There was formerly a Lin Ersi at the Wan’an postal relay station in the Jianning fu western garrison, who made his livelihood by selling pickled provisions. Every day, shouldering his load and going to the town for work, he had to pass through the execution ground where convicted criminals were killed. Lin Ersi always felt terror in his heart, so recklessly uttered curses to make himself feel stronger. One day he returned at dusk and as he reached the field someone approached from close behind, accompanying Lin. During their chat this person questioned Lin Ersi: “You always pass through here in the dark; can you really not fear spirits?” Lin Ersi replied: “I am a person, they’re spirits; why should I be afraid? If I do suddenly encounter them, I do have my knife.” The other said: “Although you don’t fear them, I fear them greatly.” He persisted in asking these questions; “I have you as a companion, but in case we did encounter a spirit, what should be done?” Lin stuck to his refusal to fear others, and his questioner continued, until finally the follower said: “You who travel without fearing spirits, what about having a go at turning your head and looking at me?” When Lin Ersi turned around the person turned out to be headless, at which he desperately threw aside his shoulder pole and rushed back home in terror, spending over a month in illness before he recovered. Can this be anything other than a doubting heart summoning ghostly insults?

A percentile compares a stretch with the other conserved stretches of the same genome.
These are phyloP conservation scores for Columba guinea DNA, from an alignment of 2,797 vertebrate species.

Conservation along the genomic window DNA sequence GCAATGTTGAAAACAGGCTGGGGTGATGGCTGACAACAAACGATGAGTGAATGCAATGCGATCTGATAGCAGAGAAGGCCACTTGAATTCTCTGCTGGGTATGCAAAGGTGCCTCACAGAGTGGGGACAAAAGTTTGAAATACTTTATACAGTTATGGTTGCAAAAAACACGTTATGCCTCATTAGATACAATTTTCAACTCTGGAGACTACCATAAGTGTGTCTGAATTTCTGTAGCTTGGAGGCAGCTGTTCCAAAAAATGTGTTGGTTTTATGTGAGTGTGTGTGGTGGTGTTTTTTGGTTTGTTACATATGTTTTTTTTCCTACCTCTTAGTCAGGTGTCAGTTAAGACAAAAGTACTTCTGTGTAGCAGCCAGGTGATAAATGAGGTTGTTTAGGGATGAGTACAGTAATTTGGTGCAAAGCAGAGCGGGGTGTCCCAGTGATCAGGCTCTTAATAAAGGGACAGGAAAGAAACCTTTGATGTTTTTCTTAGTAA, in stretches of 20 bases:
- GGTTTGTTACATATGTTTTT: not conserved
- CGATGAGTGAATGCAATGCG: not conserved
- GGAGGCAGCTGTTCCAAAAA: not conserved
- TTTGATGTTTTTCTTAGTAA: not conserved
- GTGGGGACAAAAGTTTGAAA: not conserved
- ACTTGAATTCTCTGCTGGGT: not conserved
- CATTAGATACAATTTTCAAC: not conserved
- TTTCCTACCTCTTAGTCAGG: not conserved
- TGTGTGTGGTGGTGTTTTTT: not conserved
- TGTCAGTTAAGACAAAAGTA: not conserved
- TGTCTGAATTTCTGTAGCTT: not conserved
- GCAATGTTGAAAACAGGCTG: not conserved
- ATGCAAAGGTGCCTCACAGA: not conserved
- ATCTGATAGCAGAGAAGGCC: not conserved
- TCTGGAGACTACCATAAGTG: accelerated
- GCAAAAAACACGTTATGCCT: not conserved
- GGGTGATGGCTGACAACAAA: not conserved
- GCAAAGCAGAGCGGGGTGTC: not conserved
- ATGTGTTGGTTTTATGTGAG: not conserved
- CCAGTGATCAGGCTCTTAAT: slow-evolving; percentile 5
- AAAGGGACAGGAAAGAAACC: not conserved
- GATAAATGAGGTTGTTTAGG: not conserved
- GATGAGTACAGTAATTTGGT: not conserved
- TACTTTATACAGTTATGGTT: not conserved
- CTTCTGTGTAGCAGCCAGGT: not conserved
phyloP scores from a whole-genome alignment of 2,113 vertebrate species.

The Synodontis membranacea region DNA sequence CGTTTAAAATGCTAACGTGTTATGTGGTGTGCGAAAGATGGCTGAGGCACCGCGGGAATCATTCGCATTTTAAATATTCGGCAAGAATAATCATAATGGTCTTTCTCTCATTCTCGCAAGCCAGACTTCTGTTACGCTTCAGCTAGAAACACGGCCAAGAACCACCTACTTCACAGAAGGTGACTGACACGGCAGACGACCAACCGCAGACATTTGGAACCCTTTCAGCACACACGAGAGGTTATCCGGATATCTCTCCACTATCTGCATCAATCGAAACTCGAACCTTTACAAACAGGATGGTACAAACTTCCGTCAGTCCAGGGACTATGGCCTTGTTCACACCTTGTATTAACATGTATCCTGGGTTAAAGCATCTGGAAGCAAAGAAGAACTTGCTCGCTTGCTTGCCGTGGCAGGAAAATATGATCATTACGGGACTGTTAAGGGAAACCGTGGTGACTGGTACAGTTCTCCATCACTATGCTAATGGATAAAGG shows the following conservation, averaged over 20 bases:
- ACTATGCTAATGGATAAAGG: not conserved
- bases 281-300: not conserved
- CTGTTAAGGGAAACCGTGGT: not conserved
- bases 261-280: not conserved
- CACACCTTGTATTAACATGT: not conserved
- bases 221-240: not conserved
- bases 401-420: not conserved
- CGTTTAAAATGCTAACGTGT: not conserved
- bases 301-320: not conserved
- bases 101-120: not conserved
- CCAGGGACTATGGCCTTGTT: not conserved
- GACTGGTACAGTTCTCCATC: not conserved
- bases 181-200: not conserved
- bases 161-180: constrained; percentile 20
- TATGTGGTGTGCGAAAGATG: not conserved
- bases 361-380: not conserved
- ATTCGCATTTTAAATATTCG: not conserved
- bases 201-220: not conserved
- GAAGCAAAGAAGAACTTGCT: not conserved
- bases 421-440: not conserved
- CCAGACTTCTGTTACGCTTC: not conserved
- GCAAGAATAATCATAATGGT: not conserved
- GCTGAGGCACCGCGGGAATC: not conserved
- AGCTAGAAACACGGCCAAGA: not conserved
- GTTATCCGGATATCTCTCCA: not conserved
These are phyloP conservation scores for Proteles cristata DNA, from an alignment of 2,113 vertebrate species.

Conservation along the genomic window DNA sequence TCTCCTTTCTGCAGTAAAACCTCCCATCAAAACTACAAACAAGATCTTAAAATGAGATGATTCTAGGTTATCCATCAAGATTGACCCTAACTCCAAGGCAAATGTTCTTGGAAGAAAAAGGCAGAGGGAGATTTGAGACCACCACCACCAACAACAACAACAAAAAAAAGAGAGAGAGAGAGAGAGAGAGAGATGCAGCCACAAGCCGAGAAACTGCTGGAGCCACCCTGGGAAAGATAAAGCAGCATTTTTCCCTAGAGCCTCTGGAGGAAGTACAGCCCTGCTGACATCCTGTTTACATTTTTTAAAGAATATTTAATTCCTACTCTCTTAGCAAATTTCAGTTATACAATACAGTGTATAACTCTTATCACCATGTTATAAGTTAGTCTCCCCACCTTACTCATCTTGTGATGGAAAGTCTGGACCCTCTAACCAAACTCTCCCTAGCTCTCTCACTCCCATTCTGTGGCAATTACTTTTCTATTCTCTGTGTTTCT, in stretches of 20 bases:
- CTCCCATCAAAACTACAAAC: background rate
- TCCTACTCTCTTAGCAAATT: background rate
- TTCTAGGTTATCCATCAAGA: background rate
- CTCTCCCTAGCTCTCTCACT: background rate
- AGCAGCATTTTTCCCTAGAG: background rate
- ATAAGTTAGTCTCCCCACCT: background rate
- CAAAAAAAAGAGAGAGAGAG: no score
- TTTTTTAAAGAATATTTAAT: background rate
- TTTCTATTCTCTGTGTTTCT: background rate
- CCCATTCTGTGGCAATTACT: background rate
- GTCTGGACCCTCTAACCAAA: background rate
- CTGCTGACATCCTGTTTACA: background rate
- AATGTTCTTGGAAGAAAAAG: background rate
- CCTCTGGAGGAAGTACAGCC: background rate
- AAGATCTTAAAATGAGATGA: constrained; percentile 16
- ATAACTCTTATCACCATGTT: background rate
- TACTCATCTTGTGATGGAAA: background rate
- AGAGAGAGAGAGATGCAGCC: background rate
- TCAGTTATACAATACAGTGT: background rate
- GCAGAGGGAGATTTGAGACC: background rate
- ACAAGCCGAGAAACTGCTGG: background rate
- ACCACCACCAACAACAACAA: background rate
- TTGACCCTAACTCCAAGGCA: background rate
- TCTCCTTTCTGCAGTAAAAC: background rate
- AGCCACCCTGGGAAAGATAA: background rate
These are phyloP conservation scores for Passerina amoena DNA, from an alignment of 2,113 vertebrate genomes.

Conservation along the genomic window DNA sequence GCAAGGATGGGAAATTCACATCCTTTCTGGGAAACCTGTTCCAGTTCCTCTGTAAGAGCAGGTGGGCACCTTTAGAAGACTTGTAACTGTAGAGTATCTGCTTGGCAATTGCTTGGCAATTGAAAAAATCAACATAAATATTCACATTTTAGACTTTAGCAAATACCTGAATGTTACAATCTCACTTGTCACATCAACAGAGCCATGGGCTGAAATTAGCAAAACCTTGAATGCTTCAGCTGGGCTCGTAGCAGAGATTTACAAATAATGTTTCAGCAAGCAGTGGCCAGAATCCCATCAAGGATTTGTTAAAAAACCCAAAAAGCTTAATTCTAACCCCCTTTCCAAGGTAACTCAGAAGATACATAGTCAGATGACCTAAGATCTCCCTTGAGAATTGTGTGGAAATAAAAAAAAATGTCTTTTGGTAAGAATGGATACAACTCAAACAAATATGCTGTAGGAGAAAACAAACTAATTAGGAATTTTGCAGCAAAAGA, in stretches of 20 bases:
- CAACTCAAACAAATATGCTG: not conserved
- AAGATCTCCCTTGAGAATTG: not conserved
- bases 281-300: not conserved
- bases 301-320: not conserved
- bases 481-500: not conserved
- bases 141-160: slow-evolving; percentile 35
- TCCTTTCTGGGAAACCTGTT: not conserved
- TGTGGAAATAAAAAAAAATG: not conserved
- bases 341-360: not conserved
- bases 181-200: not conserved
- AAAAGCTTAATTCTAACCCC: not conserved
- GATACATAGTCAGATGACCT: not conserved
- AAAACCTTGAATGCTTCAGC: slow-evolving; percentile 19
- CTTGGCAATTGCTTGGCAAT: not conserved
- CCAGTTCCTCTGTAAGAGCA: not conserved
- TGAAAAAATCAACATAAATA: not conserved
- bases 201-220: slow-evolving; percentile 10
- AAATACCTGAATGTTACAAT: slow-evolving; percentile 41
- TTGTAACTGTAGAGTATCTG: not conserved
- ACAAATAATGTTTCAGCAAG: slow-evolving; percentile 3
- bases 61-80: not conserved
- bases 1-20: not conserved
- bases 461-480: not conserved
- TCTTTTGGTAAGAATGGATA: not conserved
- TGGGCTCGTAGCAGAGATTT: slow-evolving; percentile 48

Anon, Huhai xinwen yijian xuzhi, 後2.243 (Tale 440):
Yuan Haowen 元好問, Chang Zhenguo 常振國 (ed), Xu Yijian zhi 續夷堅志 (Continued Records of the Listener), and Anon., Jin Xin 金心 (ed.), Huhai xinwen yijian xuzhi 湖海新聞夷堅續志 (Continuation of Records of the Listener with New Items from the Lakes and Seas) (Beijing: Zhonghua shuju, 1986)